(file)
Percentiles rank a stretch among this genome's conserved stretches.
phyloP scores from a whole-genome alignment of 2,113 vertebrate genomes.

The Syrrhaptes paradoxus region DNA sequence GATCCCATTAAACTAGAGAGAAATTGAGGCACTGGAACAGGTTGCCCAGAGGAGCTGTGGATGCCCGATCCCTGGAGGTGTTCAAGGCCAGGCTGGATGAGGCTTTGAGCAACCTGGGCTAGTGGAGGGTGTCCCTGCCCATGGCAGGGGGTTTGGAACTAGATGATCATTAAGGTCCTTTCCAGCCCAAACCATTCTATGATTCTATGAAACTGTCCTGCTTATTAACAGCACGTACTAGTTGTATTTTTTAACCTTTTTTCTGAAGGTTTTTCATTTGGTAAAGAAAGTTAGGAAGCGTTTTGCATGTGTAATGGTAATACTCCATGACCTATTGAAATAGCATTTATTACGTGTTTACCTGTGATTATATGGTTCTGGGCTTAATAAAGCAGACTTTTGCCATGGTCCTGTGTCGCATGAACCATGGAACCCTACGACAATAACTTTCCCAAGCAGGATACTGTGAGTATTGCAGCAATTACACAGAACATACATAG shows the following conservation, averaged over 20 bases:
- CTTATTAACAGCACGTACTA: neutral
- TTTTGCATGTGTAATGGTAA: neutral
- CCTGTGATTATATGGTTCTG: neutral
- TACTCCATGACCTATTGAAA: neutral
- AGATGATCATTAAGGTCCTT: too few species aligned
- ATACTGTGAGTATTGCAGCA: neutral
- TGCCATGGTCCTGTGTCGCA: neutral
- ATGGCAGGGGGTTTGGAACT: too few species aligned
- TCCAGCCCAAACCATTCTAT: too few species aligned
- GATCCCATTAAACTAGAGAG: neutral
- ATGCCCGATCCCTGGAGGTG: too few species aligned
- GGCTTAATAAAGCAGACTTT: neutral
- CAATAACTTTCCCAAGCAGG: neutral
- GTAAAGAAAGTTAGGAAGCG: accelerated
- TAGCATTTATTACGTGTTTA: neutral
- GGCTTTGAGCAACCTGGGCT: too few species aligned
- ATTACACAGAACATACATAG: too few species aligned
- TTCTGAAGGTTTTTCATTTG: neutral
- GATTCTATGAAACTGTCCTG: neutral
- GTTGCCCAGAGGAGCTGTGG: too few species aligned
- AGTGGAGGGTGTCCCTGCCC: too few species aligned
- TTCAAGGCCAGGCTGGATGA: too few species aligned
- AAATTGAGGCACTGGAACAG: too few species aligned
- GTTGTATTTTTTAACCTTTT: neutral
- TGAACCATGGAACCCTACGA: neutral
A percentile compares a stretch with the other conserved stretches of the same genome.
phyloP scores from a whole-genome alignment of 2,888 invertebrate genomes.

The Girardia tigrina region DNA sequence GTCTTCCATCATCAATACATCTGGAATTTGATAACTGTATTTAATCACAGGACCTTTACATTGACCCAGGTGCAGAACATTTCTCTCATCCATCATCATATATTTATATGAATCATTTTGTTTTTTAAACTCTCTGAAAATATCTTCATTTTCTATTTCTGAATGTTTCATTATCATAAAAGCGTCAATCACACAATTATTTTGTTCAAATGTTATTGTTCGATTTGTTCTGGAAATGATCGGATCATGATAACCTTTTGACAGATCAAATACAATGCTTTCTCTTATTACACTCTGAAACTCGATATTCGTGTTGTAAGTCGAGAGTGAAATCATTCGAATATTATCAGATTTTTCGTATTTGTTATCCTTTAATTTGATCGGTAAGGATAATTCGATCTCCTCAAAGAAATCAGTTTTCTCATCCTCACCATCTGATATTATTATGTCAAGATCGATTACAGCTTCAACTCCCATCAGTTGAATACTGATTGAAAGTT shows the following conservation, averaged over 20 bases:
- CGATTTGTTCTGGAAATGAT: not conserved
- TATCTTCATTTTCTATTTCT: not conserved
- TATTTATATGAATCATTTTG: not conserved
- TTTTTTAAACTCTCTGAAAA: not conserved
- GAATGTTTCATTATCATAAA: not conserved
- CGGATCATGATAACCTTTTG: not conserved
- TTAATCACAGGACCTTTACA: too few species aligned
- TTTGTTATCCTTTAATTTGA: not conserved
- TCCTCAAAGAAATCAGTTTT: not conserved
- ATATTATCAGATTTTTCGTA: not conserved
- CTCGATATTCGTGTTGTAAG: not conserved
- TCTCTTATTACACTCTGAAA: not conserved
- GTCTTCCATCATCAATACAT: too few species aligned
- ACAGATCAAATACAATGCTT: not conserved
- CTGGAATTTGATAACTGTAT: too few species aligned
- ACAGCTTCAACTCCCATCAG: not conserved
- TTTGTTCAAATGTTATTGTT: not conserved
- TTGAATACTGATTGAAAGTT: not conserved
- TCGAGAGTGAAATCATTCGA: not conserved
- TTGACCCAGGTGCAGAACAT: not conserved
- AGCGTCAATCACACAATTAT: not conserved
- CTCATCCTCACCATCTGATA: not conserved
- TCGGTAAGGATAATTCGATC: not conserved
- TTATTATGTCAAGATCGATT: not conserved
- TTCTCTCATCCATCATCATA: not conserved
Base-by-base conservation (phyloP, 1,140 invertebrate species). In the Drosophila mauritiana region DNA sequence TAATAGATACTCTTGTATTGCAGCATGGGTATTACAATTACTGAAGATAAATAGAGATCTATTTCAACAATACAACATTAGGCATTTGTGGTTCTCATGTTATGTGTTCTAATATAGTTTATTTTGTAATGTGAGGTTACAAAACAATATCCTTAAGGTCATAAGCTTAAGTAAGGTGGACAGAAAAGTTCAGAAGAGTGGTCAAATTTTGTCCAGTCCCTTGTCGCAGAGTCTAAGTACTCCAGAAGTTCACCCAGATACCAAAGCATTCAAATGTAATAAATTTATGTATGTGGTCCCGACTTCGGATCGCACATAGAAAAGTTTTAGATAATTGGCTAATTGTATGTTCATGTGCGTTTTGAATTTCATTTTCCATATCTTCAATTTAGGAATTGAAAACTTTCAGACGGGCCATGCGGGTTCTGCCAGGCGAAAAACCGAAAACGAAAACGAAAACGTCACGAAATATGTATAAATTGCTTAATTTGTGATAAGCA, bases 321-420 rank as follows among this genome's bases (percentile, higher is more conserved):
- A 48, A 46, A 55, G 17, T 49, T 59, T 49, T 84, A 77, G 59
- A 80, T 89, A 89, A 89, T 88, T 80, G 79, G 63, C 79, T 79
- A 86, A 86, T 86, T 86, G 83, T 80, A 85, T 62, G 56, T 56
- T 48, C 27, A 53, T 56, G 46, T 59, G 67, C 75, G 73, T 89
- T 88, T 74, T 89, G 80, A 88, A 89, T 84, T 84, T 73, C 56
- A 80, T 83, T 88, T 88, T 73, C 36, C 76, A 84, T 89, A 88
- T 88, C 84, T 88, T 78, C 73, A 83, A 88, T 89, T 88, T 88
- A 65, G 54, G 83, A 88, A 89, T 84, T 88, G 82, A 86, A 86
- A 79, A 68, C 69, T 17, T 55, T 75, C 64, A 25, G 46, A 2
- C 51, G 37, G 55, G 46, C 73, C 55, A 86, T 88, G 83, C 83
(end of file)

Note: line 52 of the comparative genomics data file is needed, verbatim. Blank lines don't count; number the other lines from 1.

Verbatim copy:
- AGCGTCAATCACACAATTAT: not conserved